Saddle Tree Mystery!

Impu1sion

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18 April 2013
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I am mystified as to why one of the most important parts of saddle fitting seems to be kept a bit of a secret. When saddlemakers advertise a saddle for sale, they always state the seat size and the width. I think they should also let customers know what type of tree is inside, it is surely the most important part (for the horse!). Maybe there wouldn't be as many horses with sore backs if we had some sort of clue as to the shape of the tree. I have never seen a saddlefitter with a selection of trees to try on the horse's back (but recently heard of one used by a friend, this prompted the thread) and honestly, I have used many saddlefitters in my 50 years of horse owning!
My horse has a back like an ironing board, and I have been advised to look for an Ideal or Jefferies having flatter trees. I wondered about an Albion but lady in shop said they were far too curvy. Sorry for the moan I just feel this is a bit overlooked by manufacturers.
 

HufflyPuffly

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Oh I'm so with you here! How much easier would life be, as a fellow owner of a flat backed pony! Added difficulty with mine is that she is not flat and wide, so could do with more of a drop panel, currently work has halted until I can find something to suit!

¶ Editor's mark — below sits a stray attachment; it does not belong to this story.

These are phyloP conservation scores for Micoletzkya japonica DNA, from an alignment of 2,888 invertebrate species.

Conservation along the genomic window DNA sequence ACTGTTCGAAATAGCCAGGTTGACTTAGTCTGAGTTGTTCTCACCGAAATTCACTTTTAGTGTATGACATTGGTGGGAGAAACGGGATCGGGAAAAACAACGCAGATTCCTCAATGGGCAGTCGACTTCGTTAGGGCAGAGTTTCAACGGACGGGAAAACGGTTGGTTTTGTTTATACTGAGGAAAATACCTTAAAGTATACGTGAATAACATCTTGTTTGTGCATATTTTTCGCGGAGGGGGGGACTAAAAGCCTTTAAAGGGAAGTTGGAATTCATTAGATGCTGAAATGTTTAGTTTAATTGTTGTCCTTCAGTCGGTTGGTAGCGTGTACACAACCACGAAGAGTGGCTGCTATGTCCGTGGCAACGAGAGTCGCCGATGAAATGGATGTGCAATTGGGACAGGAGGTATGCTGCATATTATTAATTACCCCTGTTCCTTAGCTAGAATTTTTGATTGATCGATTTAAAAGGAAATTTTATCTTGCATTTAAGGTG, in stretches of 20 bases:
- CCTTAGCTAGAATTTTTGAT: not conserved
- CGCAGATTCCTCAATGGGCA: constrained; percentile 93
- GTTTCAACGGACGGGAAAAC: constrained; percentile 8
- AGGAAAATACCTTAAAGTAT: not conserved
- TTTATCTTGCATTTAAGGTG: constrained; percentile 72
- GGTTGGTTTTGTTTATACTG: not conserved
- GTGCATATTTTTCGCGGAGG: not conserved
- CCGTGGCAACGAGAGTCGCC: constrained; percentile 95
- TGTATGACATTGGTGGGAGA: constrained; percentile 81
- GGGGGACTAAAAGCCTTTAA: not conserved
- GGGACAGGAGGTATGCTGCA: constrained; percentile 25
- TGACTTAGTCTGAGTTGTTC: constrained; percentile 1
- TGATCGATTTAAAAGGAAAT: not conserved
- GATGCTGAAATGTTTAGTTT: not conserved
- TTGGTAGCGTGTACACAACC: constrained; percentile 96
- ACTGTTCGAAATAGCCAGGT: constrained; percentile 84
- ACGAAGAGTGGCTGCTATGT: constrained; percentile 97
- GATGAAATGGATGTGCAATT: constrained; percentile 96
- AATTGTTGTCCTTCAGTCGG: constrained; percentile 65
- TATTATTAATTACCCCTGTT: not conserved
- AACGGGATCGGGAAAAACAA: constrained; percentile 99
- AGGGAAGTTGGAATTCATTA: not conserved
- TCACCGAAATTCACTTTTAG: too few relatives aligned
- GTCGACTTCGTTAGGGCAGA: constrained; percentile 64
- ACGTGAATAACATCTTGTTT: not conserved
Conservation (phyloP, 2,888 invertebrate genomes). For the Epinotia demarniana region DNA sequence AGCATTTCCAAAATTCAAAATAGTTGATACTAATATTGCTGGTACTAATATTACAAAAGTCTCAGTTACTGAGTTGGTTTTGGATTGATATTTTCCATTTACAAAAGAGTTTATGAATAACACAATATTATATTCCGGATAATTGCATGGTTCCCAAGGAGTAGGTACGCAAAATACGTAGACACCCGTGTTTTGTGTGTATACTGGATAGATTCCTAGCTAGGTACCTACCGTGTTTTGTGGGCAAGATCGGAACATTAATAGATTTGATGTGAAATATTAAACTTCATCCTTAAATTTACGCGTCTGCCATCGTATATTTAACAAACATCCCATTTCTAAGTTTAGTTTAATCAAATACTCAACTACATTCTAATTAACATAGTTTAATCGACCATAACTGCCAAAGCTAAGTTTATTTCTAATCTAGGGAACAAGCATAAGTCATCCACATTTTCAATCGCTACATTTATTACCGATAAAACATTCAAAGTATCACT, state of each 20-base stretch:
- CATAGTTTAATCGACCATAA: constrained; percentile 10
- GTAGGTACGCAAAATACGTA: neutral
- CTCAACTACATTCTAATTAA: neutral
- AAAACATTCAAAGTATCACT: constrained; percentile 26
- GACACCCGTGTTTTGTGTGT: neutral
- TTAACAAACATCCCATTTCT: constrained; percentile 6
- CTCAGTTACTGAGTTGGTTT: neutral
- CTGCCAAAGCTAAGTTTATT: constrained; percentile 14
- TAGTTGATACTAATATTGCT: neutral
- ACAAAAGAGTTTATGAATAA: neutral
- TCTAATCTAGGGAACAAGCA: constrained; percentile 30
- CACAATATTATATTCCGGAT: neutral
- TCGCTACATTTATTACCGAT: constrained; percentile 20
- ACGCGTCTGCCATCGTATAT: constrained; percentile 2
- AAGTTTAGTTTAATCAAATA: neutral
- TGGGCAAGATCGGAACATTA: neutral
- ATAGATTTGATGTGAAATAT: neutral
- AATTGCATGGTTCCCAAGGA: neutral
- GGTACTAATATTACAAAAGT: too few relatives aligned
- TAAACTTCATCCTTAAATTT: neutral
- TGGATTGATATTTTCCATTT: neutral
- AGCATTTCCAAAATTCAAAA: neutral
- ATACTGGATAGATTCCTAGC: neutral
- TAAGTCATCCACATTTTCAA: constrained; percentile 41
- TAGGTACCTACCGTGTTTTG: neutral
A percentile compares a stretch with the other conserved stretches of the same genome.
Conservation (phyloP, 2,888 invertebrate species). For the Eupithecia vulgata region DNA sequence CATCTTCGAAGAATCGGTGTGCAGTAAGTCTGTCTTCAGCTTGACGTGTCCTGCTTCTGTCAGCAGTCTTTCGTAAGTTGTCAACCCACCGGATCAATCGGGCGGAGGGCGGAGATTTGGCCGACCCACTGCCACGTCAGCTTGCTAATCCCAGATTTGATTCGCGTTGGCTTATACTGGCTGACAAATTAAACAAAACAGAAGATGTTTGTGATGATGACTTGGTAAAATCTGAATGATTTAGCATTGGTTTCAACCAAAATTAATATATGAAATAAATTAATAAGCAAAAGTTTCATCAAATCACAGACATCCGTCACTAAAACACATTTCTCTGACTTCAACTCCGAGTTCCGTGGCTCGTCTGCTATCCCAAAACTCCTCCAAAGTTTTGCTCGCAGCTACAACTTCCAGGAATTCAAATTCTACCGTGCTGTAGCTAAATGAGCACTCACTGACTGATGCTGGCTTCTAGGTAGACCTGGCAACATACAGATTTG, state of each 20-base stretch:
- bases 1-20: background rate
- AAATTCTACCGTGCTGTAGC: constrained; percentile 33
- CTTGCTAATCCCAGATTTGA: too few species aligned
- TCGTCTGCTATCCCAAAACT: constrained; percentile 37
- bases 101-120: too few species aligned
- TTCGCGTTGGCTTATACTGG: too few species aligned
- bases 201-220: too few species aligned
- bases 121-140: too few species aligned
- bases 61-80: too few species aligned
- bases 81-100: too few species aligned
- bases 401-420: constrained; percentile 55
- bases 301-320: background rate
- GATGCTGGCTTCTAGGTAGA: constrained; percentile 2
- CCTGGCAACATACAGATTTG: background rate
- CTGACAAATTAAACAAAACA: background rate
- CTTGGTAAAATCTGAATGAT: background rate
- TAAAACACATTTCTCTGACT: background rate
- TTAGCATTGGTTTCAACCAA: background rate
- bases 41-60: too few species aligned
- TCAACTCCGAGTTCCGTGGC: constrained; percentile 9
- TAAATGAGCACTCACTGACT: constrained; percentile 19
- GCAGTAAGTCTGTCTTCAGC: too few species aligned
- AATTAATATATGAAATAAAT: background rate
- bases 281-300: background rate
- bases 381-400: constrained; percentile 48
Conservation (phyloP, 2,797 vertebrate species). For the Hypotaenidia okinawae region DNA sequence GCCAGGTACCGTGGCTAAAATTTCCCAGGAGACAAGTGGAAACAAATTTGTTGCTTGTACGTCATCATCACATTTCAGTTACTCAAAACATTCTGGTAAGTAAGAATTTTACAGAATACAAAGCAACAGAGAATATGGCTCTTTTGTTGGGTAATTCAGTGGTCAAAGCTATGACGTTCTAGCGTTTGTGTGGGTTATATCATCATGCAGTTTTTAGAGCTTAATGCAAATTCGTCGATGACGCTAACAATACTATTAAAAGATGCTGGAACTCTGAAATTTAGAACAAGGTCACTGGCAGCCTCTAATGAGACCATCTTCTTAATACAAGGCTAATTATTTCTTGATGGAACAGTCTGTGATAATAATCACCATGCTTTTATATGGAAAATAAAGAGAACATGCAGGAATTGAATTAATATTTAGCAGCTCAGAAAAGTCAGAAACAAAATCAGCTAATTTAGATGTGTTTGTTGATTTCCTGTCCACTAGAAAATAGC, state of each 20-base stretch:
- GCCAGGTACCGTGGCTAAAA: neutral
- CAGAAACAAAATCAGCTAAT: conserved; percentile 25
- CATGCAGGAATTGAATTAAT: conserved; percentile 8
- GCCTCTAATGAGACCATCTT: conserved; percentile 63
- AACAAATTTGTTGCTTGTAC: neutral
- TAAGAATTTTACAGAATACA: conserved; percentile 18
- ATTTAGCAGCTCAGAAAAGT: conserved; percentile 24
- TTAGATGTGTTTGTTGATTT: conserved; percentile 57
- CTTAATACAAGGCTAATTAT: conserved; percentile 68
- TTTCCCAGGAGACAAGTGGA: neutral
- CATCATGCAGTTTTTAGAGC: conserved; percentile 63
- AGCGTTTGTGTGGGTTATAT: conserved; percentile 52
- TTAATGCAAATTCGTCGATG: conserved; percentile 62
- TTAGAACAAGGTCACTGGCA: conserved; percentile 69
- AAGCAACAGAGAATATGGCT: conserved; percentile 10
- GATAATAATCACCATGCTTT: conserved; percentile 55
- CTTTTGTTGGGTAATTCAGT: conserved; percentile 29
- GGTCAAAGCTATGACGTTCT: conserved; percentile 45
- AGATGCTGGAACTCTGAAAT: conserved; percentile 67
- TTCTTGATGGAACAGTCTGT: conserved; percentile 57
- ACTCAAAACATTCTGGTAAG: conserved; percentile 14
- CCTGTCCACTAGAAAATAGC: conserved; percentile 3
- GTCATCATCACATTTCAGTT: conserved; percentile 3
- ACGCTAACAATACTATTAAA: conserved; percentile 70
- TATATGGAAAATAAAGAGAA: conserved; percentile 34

I would think that although it could be done for new off the peg saddles, the difficulty would be for the second hand market as people could have had a different tree put in if they had the saddle made for them. I tried an Albion which was very flat, just not quite flat enough lol, whereas a previous Albion was much curvier.
 

burge

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I had my Albion MTM (horse very straight in back). Depends on the model. It was only about £300 extra for MTM but well worth it !
 

DirectorFury

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Albion do flat and curvy trees, it depends on the horse the saddle was originally purchased/made for. Any Albion that is W or XW will have been made to template, just to complicate things further!

I certainly agree that stating the tree style would massively help with the second hand market but given most of the utter rubbish I see sellers spouting I doubt it would actually be correct or helpful. The number of people who can't measure seat size or give an accurate indication of width (not D-D! >:-| ) is staggering.
 

pansymouse

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I've had a saddle fitter come out with a selection of trees; her name is Inga and can't for the life of me remember what the name of the saddles she fits is. We didn't buy from her in the end but she was very interesting and knowledgeable. I now use Kay Humphreys who is extremely knowledgeable about trees from all brands. As a bridle maker I know from looking at the trade supplies catalogue there are in fact very few tree makers, probably less than a handful.
 

Impu1sion

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I've had a saddle fitter come out with a selection of trees; her name is Inga and can't for the life of me remember what the name of the saddles she fits is. We didn't buy from her in the end but she was very interesting and knowledgeable. I now use Kay Humphreys who is extremely knowledgeable about trees from all brands. As a bridle maker I know from looking at the trade supplies catalogue there are in fact very few tree makers, probably less than a handful.